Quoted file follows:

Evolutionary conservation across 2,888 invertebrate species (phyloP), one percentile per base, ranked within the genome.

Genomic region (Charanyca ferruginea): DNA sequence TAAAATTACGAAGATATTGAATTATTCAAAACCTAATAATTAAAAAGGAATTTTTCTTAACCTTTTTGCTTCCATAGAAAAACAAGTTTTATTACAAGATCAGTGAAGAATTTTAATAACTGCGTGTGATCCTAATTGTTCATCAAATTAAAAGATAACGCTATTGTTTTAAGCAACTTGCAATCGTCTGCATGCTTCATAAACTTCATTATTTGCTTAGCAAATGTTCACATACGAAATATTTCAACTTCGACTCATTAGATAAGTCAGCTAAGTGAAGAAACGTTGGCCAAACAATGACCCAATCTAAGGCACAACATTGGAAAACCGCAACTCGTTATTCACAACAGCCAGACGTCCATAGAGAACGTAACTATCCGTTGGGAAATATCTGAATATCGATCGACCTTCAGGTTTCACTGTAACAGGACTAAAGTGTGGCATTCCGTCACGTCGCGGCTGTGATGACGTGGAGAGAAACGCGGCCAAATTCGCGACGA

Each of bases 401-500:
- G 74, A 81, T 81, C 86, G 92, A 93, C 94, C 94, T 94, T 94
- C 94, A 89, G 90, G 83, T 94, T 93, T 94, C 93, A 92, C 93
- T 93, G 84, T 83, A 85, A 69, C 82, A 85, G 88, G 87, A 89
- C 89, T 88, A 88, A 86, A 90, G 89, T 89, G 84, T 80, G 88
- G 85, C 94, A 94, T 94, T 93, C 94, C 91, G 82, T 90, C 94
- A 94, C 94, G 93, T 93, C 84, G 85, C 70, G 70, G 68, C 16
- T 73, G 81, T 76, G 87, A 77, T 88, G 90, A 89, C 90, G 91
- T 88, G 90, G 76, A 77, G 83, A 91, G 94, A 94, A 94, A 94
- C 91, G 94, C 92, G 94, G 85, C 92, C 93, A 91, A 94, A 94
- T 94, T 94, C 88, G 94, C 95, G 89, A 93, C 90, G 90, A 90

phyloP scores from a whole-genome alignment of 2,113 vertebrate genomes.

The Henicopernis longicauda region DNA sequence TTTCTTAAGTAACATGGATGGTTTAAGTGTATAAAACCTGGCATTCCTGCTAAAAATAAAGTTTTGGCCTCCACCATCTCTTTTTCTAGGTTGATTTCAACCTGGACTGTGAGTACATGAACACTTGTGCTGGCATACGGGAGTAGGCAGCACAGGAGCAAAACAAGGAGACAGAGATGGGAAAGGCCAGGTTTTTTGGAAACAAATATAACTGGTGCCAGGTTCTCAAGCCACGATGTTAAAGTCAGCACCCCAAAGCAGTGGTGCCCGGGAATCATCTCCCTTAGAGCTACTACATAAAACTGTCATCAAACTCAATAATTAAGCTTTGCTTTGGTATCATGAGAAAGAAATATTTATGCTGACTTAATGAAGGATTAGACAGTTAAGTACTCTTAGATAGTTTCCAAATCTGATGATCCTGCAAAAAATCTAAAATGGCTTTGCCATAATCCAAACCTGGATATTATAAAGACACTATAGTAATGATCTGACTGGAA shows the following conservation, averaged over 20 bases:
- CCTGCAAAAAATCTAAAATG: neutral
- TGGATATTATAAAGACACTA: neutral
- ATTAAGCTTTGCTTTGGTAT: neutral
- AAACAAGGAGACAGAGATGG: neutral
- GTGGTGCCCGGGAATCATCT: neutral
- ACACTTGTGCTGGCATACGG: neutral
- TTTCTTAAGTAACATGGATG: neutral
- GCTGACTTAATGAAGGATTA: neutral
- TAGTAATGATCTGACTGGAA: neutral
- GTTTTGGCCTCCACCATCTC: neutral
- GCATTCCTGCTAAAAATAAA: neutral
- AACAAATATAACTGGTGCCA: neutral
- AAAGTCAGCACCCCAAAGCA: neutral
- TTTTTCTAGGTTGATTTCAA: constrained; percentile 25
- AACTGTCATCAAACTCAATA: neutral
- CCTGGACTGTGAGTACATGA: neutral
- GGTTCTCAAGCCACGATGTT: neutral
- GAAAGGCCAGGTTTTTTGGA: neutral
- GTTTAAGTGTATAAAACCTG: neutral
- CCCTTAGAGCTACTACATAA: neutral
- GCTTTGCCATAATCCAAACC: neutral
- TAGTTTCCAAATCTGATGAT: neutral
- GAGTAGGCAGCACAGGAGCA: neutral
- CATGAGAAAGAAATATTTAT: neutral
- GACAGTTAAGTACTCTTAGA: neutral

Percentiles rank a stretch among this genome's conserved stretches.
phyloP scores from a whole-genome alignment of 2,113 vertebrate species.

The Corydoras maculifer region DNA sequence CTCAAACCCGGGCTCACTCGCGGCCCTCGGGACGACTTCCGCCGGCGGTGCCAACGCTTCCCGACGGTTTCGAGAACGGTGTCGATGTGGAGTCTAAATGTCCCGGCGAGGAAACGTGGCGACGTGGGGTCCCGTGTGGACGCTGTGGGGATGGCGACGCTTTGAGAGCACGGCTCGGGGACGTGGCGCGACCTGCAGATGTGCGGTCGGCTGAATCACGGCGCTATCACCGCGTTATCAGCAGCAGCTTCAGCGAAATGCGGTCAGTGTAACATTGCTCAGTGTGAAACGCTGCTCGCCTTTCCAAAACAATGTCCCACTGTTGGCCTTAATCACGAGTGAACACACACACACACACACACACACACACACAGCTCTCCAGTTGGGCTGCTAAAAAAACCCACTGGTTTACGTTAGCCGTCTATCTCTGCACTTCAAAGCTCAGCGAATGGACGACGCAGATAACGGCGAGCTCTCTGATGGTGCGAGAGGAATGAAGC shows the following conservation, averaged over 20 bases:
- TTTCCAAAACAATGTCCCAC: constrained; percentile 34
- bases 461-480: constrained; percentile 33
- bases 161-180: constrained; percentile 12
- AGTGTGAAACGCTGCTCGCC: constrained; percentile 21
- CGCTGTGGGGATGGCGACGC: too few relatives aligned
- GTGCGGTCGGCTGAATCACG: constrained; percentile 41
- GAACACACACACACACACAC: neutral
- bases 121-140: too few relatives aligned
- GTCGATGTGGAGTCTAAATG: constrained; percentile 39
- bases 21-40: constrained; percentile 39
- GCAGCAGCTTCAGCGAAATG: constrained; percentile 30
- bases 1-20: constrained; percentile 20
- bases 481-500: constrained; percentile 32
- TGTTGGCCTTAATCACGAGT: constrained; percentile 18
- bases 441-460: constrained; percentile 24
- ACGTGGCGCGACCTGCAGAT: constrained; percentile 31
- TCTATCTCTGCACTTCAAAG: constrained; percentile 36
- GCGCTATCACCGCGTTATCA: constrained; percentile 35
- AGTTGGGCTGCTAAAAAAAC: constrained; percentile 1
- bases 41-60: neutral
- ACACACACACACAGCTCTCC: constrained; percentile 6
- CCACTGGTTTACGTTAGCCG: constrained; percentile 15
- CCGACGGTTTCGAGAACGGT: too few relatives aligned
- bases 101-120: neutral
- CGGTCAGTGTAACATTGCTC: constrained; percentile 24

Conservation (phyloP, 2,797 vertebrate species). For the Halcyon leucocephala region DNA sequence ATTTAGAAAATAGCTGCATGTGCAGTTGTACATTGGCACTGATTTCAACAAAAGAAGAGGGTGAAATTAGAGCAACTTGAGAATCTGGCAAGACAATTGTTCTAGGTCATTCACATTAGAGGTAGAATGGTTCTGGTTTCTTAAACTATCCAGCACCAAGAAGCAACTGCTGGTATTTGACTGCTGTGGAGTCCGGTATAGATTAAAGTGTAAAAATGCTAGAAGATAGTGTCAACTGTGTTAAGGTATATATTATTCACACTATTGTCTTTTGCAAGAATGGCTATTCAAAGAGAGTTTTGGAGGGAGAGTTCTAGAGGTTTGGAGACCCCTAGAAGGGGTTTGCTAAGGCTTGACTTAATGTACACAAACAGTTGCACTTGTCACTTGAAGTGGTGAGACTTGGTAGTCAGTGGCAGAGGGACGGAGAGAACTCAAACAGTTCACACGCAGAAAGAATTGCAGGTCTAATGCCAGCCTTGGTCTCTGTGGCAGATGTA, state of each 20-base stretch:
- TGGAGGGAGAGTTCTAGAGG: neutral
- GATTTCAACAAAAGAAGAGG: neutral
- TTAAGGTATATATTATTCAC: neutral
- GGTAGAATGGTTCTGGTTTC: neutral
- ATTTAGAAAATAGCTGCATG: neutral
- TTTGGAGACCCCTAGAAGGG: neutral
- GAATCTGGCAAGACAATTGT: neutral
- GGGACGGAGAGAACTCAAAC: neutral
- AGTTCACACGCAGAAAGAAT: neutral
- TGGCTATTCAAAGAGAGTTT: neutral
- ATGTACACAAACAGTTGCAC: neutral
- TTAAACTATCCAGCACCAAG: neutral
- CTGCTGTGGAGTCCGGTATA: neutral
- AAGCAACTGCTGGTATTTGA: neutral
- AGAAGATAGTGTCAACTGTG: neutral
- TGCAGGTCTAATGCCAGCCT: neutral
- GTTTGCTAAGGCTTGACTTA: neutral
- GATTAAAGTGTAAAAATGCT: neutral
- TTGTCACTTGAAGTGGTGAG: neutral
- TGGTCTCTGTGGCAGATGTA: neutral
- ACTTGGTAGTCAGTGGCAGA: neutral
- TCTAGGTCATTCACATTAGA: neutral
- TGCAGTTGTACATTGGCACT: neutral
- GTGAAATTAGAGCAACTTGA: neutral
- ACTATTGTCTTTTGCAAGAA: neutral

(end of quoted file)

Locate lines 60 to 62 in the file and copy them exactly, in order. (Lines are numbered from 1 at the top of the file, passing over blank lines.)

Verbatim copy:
- TCTATCTCTGCACTTCAAAG: constrained; percentile 36
- GCGCTATCACCGCGTTATCA: constrained; percentile 35
- AGTTGGGCTGCTAAAAAAAC: constrained; percentile 1